Filming Squirrels

Over the course of the last few years I have been wildlife cameraman on a number of different programmes that have practically forbidden the filming of grey squirrels.  This is understandable to a point. The grey squirrel wears a toxic label. It was introduced from North America and its population took off. For a number of reasons, some related to the grey squirrel’s increase, the population of our native red squirrels declined. Grey squirrels certainly damage trees, sometimes with commercial consequences, though I suspect people damage more trees than do squirrels. This is not a case for grey squirrels to remain part of our fauna, just an observation that we don’t observe them as we do other mammals.

Grey squirrel and beech leaf – frame from Sony F55

I am filming grey squirrels for a programme at the moment, and it struck me how little I know about them. I didn’t realise that they usually have two litters of young, the first in early spring and the second in early summer. There are lots of young squirrels moving around now, as there will be at the end of summer, many inexperienced ones being killed on the roads. Also, as a wildlife watcher I may have observed this in the past but have never registered the behaviour until filming it as a wildlife cameraman: grey squirrels lick the backs of leaves. This one, and others, were nipping off leaves and licking them vigorously before discarding them. Is there a sugary exudation on the back? I tried a few but could not taste anything. After observing grey squirrels for some time I also realised that they feed in short bursts then appear to rest, even sunning themselves in a state on what looks like near torpor before feeding again.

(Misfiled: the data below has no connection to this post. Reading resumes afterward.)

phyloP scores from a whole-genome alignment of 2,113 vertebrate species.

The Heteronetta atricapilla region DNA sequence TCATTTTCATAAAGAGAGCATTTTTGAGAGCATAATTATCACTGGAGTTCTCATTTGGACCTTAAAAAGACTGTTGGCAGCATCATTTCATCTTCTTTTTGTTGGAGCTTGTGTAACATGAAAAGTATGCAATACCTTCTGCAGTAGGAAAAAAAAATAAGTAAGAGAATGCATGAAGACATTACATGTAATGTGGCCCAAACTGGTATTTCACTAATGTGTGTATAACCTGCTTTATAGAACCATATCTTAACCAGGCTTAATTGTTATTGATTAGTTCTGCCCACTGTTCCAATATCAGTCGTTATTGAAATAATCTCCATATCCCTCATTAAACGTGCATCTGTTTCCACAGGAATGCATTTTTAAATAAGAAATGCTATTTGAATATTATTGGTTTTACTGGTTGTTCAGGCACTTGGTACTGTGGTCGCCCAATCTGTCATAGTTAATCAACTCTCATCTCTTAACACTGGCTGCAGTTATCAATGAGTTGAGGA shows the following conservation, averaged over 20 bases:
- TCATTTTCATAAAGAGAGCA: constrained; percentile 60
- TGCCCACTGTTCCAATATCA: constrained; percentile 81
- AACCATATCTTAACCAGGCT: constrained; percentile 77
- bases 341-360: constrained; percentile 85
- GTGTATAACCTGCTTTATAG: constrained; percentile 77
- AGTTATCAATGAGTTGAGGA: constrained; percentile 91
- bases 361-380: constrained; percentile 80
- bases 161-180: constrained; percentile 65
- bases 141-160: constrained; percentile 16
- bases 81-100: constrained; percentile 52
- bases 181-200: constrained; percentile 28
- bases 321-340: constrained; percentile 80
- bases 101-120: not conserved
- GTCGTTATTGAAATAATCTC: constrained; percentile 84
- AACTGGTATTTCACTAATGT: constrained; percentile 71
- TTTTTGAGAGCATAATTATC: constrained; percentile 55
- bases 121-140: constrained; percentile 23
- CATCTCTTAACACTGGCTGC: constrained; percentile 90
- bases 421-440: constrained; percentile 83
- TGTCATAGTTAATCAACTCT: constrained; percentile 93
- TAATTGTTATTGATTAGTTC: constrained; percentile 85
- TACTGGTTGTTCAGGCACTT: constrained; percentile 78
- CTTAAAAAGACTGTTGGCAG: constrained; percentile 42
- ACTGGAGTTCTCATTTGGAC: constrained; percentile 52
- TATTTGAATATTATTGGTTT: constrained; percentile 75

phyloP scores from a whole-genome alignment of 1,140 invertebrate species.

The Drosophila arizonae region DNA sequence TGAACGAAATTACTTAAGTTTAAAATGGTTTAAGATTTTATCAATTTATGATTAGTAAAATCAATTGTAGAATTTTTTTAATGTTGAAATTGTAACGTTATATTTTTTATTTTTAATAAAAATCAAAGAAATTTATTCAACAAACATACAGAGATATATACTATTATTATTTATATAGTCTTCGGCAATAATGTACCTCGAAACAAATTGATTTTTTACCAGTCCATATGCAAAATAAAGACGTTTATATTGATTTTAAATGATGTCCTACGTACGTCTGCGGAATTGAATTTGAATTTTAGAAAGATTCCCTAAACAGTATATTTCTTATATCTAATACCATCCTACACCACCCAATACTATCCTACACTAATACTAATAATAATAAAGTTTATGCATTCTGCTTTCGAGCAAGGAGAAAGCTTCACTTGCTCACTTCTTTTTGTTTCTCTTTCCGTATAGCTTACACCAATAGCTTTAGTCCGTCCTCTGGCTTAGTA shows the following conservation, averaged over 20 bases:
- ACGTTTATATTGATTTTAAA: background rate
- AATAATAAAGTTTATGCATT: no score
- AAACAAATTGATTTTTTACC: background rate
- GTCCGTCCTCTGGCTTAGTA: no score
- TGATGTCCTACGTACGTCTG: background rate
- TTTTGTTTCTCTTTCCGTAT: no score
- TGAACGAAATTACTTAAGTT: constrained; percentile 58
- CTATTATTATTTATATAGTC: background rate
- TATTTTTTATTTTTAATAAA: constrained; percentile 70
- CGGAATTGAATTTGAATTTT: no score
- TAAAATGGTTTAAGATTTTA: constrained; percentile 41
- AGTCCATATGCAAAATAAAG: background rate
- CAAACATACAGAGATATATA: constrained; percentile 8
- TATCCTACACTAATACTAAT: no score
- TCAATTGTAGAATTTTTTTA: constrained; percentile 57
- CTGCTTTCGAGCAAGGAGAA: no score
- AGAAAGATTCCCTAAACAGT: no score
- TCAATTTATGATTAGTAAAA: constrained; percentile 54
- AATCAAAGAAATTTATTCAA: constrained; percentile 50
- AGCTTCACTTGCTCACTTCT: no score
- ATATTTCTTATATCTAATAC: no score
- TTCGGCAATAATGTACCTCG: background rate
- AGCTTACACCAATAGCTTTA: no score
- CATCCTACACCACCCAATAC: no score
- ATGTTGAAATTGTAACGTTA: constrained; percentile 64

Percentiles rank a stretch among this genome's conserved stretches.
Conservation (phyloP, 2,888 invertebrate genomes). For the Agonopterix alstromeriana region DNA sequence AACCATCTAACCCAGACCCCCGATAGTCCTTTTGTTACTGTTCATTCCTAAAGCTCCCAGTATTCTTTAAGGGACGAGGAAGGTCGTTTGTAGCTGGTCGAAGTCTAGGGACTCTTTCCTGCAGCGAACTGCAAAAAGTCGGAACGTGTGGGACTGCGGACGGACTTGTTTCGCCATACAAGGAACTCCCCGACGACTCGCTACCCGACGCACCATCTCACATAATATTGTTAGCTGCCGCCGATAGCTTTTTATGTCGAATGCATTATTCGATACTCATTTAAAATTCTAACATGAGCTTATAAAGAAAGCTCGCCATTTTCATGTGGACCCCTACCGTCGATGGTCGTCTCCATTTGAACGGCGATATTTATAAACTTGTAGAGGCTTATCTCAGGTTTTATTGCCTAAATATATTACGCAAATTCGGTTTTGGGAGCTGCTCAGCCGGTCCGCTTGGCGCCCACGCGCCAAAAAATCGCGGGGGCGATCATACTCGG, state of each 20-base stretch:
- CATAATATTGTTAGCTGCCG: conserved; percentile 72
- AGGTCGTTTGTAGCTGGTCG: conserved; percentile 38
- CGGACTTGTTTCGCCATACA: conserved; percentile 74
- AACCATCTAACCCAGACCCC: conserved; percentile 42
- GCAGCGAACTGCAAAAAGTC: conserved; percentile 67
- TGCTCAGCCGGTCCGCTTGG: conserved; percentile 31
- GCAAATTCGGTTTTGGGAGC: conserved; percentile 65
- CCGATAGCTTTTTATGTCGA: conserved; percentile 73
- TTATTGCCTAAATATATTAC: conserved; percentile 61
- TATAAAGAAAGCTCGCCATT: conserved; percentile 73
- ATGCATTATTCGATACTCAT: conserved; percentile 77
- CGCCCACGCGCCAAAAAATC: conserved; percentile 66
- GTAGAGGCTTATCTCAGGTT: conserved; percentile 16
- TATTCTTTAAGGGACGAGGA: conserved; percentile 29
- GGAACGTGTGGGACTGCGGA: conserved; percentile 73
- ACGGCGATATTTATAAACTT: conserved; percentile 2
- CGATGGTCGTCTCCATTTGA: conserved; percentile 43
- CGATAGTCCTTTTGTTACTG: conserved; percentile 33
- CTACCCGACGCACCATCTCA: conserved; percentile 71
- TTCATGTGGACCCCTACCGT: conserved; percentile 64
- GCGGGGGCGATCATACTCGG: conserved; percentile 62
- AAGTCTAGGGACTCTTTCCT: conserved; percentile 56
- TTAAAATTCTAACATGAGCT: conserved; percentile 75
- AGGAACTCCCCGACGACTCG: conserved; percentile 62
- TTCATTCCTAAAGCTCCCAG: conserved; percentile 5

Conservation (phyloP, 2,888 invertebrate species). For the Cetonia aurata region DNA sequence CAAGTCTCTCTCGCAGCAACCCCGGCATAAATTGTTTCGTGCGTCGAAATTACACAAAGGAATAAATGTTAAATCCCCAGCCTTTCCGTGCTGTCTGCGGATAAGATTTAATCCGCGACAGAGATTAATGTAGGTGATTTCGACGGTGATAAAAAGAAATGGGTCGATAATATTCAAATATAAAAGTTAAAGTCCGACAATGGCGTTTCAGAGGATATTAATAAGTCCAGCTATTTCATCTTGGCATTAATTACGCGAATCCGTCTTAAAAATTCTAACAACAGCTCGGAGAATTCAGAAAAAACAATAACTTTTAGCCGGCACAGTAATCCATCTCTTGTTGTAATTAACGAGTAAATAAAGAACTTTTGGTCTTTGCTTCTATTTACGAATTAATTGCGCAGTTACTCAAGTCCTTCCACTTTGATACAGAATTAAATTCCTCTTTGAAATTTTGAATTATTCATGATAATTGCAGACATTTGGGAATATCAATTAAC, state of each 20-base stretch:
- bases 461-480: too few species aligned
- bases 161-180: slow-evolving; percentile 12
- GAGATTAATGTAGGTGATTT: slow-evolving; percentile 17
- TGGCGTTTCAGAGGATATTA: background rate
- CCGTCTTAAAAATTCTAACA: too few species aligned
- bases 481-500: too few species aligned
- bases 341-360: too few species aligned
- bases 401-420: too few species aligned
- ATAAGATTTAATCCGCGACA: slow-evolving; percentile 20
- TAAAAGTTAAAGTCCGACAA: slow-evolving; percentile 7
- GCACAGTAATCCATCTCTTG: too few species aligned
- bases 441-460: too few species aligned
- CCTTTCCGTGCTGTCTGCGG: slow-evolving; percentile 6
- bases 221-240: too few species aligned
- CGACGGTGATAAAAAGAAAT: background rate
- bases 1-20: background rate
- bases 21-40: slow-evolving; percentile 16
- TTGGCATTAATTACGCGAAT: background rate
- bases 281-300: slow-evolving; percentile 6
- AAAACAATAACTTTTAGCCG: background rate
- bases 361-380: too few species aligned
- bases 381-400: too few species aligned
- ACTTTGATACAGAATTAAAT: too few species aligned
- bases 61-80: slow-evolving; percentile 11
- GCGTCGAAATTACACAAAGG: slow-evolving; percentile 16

These are just a few informal observations that have no doubt been covered extensively by many learned people, but it interesting how being a wildlife cameraperson (camera person) focuses the mind on behaviour.